I may be a baker, but I’m not easily sold on sweet things. I recently quit processed sugars because it had become a bit of problem for me.
I am a pastry buff. I was born to eat samosa or sambusa as some of us have grown up pronouncing 🙂 . Seriously. Life is much more beautiful when there’s is an abundance of these triangular pastries.
If you’ve ever had a bad samosa , you know it could change your outlook on these majestic pastries, but its much easier to make your own to avoid the risk of a bad samosa.
- 500g minced beef
- 1 – 2medium sized Leek onion
- Spices (optional)
- Salt (to taste)
- Chillies (optional)
- 500g flour plus extra
Start with preparing your meat. Cook the minced meat to suit your taste. If using spices, use them sparingly as the Leek onion gives a wonderful taste.
Once the minced meat is ready, slice the leek onion thinly and add to the beef. Remember. Do not cook the onions as they will end up losing their flavour upon deep frying.
Add your chilli (again the amount is based on your personal preferences)
I always separate my meat into two portions as my sister does not like too much chilli in her samosa.
Getting your manda ready
In a bowl, mix together the flour and water, mix it well until it becomes a dough. You should be able to knead the dough without it sticking onto your hands or onto the surface. If still sticky, dust a little bit of flour onto the surface and continue kneading.
When the dough is ready, divide it into five (5) equal balls. A general rule I learnt from one of my students is that for every kilo of meat you use while making samosas, you’ll require a kilo of flour. (I was making more than 60 samosas)
Half a kilo of meat (500g) should make a minimum of 20 samosas.
Roll the balls into small equal circles. Stack them together using a small amount of cooking oil between the layers.
When all five are stacked, dust your surface with flour and roll into one piece of chapati. Flip it constantly to ensure both sides are evenly rolled. When the manda is thin enough and feels like One chapati, cut about half an inch off of the outer edge. You can use a plate or your pan size to cut it into a perfect circle.
Here comes the fun part
Heat up your pan. We use this heavy duty pan that my mother has sworn by and i also attest to.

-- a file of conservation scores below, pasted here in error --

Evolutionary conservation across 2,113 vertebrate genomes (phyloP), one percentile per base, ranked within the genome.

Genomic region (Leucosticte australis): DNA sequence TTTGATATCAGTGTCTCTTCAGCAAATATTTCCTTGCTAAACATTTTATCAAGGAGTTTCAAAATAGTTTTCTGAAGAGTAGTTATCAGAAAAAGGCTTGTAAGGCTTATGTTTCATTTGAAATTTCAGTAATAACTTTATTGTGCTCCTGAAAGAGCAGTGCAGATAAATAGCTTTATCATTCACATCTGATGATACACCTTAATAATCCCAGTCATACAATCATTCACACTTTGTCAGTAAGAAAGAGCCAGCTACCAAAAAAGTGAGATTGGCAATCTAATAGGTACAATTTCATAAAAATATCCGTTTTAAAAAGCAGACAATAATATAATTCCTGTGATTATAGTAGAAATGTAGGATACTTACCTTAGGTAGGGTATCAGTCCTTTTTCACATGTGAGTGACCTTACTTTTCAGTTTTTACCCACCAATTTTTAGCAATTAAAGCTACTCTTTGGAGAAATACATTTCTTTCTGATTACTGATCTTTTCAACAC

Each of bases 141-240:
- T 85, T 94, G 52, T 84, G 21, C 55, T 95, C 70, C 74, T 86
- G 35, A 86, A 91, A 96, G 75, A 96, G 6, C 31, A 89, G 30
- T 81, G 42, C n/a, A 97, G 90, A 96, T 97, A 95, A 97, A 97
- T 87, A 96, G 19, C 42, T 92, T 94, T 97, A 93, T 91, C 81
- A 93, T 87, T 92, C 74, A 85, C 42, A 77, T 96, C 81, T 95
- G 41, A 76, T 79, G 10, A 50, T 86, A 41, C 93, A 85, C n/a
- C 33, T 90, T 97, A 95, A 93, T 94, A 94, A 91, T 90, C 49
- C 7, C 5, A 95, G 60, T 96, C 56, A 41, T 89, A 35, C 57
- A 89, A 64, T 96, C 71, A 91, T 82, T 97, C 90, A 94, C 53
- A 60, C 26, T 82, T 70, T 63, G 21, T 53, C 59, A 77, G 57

When the pan is hot, place the rolled layers onto the pan, rotating to ensure even heat distribution. Flip after ten (10) to twenty (20) seconds to ensure both sides are well heated. Don’t let them brown. Remove them from the pan and peel off the two pieces that you’ve heated, as shown below. Do this with all sides to ensure all are well done.
The heating of the manda ensures that it folds easily without tearing.
Place the heated pieces on top of each other and cut into four equal pieces (quarters). They should resemble triangles
Making the samosa pockets
Make a paste with flour and water, ensuring that the paste is heavy and not runny.
Take one leaf and apply the paste on half of the outer side.
Fold the side without the paste into half like so,
Bring the other half with the paste to close, pressing lightly to ensure it seals. You Can do this with all your quarters first, so as to ensure there is an even distribution of the stuffing. They should look like so:-
Stuff the pockets.
Tuck in the shorter side, where the two folds meet, into the stuffing,
Apply paste to the open side,
Seal the pockets.
When all the pockets are stuffed and sealed, you can freeze them for up to a month, or deep-fry them then freeze.
When deep-frying, ensure that the oil is hot and clean, before putting the samosas into the oil. The oil should bubble up when the samosas are dropped into the oil. They should turn golden brown on both sides before removing them from the oil.
Serve them when warm! Enjoy.